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The Blue Book of Grammar and Punctuation

Category: Pronouns

So Tell Me—When Is It Correct to Use So

Posted on Tuesday, July 24, 2018, at 11:00 pm

So: It’s among the shortest words in English, and use of it abounds. So, when are we going to meet up? That movie was so good. I so much want to be there. He’s not feeling well, so he probably won’t go to the meeting. The word has become a versatile agent for our language …

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Shall I or Will I Use the Right Auxiliary Verb?

Posted on Tuesday, May 1, 2018, at 11:00 pm

Few will ever forget the words spoken by Winston Churchill in June 1940 under the thickening shadow of Nazi aggression: “We shall not flag or fail. We shall go on to the end. We shall fight in France, we shall fight on the seas and oceans, we shall fight with growing confidence and strength in …

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Grasping the Grammatical Expletive

Posted on Wednesday, February 7, 2018, at 8:45 am

There is/are…, It is…: We often use these constructions in communicating, perhaps without being aware they have a grammatical classification, the expletive. Expletives introduce clauses and delay sentence subjects. Unlike nouns and verbs, which have well-defined roles in expression, expletives do not add to sense or meaning; rather, they let us shift emphasis in sentences …

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Whoever vs. Whomever Revisited

Posted on Tuesday, January 16, 2018, at 7:15 pm

In the "English Rules" section of our website, GrammarBook.com, you will find our simple explanation for determining whether to use who or whom. Briefly, this is the trick: who = he (subject pronouns) whom = him (object pronouns) Example: Who/Whom is at the door? He is at the door. Example: For who/whom should I vote? …

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Year-End Quiz 2017

Posted on Tuesday, January 9, 2018, at 12:01 pm

Review is good for retention. That’s why GrammarBook.com likes to start the new year with a jumbo quiz that spans the last twelve months of topics we’ve covered with you. In 2017 we explored an array of ways to enhance your grammar and writing. We hope what you learned follows you well into 2018 as …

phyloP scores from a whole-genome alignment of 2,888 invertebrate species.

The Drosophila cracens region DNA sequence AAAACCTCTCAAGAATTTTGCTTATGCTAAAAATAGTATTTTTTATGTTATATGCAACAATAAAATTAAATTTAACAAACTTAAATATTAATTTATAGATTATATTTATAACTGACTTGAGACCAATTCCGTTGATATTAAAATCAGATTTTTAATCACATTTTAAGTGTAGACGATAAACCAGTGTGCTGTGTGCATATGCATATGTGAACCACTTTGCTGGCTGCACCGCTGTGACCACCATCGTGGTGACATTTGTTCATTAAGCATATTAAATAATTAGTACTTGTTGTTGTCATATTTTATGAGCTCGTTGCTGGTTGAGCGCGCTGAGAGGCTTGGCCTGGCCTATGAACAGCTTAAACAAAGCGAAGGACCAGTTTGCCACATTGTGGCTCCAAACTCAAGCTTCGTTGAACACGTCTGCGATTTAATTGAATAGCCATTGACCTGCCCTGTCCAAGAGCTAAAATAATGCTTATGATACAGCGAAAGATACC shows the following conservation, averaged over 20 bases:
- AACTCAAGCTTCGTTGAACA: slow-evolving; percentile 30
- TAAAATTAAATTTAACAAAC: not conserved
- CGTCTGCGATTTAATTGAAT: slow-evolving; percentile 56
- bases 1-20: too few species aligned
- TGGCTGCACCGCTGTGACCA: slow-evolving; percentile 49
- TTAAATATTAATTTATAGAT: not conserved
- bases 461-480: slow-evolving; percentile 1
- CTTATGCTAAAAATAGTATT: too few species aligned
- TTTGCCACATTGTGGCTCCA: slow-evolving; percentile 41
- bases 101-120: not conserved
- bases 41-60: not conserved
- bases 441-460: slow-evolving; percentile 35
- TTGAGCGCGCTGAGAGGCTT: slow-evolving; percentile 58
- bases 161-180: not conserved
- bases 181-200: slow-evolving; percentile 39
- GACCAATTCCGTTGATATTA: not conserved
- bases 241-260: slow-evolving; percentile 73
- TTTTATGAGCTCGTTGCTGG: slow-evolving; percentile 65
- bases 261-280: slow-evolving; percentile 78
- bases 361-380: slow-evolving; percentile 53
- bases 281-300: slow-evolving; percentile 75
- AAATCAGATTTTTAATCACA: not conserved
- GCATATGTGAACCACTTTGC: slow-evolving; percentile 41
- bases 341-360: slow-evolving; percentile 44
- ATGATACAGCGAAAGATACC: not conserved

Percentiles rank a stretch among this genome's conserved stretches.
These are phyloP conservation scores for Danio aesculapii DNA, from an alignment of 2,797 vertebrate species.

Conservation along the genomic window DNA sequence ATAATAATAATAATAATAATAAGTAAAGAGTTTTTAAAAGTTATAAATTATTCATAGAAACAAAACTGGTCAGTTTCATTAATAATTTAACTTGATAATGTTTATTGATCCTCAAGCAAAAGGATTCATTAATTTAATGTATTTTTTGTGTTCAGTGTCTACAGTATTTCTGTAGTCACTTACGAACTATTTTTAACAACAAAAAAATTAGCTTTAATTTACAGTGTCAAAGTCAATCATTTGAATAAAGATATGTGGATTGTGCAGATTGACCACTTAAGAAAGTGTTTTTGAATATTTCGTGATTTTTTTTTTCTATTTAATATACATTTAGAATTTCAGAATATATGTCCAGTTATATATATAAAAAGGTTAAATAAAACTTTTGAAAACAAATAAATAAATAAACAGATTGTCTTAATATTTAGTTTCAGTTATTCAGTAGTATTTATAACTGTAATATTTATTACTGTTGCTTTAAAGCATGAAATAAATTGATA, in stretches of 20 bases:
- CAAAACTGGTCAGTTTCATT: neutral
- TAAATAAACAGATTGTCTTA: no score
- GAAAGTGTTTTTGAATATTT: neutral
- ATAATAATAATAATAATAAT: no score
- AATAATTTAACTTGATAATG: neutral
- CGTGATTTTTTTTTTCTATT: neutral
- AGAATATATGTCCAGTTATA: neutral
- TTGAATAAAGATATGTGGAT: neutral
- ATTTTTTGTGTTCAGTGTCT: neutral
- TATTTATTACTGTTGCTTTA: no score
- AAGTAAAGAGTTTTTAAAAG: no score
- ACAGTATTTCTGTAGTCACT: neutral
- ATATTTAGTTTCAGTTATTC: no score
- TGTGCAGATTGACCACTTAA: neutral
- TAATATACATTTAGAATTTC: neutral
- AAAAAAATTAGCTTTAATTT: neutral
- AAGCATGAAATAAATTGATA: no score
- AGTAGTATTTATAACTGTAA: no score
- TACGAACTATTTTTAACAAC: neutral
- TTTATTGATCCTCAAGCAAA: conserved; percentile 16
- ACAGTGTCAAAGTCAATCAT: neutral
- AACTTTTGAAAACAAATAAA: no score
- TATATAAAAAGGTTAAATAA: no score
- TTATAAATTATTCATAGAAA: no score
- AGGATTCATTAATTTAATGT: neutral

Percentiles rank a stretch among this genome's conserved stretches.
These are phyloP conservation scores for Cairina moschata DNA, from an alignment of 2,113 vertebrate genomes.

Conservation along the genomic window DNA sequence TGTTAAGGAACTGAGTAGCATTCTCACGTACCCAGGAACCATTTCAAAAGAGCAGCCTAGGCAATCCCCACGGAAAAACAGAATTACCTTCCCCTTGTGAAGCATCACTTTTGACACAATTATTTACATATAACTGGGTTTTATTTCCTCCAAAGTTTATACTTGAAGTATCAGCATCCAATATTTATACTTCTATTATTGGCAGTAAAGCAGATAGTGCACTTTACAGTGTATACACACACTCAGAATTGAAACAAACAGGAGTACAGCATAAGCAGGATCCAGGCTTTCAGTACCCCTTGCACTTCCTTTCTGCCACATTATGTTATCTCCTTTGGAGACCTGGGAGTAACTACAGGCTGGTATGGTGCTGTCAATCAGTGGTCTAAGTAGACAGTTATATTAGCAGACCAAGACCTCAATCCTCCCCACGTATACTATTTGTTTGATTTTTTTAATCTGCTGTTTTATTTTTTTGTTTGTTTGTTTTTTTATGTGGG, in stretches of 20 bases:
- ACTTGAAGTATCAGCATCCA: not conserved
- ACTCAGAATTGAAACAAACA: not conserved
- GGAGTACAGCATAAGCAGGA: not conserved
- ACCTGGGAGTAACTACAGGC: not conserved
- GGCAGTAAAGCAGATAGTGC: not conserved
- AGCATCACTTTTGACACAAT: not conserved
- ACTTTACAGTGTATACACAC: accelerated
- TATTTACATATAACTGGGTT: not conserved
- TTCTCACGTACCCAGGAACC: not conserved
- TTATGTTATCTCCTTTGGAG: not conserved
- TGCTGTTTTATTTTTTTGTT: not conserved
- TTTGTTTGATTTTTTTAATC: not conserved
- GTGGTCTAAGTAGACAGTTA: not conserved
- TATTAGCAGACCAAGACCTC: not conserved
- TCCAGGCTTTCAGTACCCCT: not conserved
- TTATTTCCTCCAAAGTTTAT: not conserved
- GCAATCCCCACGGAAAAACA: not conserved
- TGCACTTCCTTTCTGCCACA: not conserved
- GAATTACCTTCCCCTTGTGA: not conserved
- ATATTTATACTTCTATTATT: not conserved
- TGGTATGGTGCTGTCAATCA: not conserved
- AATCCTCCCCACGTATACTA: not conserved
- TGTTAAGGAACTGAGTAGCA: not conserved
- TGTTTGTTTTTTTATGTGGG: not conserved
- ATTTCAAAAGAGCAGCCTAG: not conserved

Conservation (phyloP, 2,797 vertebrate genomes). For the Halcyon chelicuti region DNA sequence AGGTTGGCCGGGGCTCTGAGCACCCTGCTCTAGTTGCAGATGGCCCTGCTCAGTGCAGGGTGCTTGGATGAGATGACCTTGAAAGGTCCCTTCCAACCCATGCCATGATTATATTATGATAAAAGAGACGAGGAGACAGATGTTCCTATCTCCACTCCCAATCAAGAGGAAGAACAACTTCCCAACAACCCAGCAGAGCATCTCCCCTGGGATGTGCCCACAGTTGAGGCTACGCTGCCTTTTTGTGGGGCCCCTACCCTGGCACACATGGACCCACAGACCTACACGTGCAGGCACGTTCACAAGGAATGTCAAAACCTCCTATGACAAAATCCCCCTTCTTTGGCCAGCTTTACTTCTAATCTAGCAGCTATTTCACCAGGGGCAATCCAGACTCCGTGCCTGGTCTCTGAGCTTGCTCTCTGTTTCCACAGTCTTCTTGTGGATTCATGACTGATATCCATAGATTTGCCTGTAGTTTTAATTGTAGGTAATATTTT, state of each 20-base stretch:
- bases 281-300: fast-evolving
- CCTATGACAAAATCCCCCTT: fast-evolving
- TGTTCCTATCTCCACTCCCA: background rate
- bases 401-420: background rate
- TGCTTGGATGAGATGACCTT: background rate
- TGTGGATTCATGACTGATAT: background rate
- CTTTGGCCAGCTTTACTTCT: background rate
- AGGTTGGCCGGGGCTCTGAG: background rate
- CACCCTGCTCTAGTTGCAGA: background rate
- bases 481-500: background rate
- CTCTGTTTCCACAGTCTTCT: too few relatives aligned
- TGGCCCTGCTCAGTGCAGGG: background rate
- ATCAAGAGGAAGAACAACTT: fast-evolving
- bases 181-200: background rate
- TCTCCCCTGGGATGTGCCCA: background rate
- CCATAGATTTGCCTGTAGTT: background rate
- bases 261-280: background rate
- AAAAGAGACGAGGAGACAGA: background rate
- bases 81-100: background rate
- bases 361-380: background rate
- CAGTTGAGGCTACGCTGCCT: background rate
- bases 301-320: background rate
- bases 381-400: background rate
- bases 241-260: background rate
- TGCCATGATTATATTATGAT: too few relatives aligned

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Whoever Would Use Whomever: Read On

Posted on Tuesday, December 12, 2017, at 11:31 pm

Two weeks ago we discussed Americans’ odd fondness for whom. It’s a word that few really understand, but it just sounds so darned cosmopolitan. If we’re infatuated with whom, we’re over the moon about whomever. You hear it everywhere. People love saying it—right or wrong. Just recently, a major American newspaper ran a headline that said “… whomever …

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Whom Abuse Is Rampant

Posted on Wednesday, November 29, 2017, at 9:17 am

To continue our series on who, whom, whoever, and whomever, today we bring you a Tom Stern classic from September 2013. Consider the humble pronoun. It seems that fewer and fewer Americans know when to say “she” or “he” or “me” instead of “her,” “him,” or “I.” It used to be that little Gloria would run home and …

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Sentence Subjects: Looking Past Nouns and Strict Verb Agreement

Posted on Wednesday, November 15, 2017, at 12:58 am

Sentence subjects are typically obvious in English grammar. Many are nouns, and they take corresponding plural or singular verbs. How then do we identify and explain the parts of speech in the following sentences? 1. Buying houses and flipping them has been netting him a small fortune. 2. To be alone is to find true …

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Whoever vs. Whomever

Posted on Wednesday, November 8, 2017, at 11:36 am

In the "English Rules" section of our GrammarBook.com website, and in our blog post Who vs. Whom, you will find our simple explanation for determining whether to use who or whom. Briefly, this is the trick: who = he (subject pronouns) whom = him (object pronouns) Example: Who/Whom is at the door? He is at the door. Example: For who/whom should I vote? …

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Commonly Confused Words That Bring Bumps to Writing

Posted on Wednesday, October 4, 2017, at 9:07 am

The English language—its words, its structure, its stylistic possibilities—is rich, descriptive, and versatile. It can communicate with precision and convey vivid, persuasive thoughts and ideas. At times, it can also confuse. Those not familiar with the nuanced or multiple meanings of many English words and the finer points of grammar can sometimes trip where they’re …

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